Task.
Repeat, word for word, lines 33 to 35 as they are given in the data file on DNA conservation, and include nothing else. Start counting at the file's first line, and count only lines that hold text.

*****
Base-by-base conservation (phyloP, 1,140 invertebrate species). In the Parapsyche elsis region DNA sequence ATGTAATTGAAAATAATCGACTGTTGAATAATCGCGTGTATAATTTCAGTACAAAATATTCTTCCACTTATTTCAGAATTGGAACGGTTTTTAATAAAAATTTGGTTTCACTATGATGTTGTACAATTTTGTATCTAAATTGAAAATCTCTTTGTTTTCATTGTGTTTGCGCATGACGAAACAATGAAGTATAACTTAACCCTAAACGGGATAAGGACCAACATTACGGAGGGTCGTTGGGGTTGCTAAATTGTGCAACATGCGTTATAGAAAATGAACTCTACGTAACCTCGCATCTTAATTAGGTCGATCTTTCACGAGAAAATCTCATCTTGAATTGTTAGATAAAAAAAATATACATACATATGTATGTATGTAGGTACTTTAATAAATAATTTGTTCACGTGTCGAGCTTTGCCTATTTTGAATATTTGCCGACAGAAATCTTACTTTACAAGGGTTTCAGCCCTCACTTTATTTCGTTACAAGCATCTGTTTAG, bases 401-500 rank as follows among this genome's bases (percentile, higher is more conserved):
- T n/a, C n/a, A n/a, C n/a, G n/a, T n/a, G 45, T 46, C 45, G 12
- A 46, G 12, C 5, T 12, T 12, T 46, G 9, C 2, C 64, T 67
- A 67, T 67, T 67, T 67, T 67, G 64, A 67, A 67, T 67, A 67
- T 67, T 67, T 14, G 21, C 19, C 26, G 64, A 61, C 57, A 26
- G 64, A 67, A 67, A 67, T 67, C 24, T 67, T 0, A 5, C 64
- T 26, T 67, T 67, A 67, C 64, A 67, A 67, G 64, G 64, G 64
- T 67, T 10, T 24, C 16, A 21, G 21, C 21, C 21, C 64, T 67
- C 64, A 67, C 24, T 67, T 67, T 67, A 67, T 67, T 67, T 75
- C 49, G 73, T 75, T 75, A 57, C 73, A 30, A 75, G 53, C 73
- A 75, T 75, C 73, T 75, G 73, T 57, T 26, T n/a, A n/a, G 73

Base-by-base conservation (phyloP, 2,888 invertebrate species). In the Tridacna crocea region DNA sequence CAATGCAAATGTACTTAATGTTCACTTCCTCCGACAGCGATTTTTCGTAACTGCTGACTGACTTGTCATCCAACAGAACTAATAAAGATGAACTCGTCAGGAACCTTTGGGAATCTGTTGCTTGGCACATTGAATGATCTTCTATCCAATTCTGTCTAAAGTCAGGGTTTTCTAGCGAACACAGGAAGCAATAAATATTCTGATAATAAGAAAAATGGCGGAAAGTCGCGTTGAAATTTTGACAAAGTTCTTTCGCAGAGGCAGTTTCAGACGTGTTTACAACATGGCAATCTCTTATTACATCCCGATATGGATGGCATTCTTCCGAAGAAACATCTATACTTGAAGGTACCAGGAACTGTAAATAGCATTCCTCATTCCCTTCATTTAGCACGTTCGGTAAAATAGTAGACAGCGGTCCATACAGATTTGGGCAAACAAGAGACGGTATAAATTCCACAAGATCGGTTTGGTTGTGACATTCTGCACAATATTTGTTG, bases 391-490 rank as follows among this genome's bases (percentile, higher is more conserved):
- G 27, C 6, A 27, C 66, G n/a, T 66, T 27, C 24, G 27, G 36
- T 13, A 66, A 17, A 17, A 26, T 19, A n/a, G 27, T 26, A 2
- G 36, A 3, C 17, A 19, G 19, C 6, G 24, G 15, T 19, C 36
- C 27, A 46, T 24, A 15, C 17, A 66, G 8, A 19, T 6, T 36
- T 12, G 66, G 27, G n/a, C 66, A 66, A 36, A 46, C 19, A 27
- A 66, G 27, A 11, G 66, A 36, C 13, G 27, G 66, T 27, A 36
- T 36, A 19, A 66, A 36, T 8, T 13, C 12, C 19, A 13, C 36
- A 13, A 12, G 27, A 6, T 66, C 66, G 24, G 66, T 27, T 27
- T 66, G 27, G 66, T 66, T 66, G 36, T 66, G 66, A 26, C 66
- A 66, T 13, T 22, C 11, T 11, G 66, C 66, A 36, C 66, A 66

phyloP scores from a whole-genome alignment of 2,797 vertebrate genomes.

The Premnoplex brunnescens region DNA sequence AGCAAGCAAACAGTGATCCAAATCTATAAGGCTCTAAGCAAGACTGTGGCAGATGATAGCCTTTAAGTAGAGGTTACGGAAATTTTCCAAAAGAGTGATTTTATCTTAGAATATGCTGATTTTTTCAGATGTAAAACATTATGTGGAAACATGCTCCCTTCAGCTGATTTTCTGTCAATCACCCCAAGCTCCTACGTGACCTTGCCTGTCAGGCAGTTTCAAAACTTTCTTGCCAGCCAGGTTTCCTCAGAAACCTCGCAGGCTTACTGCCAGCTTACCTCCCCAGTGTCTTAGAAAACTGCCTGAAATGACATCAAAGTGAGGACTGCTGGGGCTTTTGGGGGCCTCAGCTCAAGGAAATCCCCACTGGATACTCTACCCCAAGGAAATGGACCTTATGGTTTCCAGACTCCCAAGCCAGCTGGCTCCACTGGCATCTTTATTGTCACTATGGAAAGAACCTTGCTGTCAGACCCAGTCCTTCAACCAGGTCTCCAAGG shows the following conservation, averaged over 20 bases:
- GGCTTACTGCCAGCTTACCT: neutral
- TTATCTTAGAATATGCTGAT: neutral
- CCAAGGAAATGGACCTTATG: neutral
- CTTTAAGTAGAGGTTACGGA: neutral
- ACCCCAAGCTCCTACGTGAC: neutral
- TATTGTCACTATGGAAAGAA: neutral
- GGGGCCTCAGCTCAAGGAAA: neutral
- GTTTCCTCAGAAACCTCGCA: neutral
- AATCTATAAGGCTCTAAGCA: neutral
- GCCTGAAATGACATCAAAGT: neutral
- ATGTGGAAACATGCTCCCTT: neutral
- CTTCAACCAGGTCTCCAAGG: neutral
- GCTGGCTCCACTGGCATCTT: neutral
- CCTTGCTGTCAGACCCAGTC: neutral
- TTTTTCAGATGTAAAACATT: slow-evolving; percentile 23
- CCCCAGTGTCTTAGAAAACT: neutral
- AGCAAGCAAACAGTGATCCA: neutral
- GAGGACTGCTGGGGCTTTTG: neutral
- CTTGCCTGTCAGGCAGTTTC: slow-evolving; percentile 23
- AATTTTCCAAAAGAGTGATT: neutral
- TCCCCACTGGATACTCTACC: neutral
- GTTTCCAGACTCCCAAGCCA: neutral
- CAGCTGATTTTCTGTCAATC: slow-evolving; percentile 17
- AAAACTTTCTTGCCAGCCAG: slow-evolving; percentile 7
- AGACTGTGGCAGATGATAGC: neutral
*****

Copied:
- AATCTATAAGGCTCTAAGCA: neutral
- GCCTGAAATGACATCAAAGT: neutral
- ATGTGGAAACATGCTCCCTT: neutral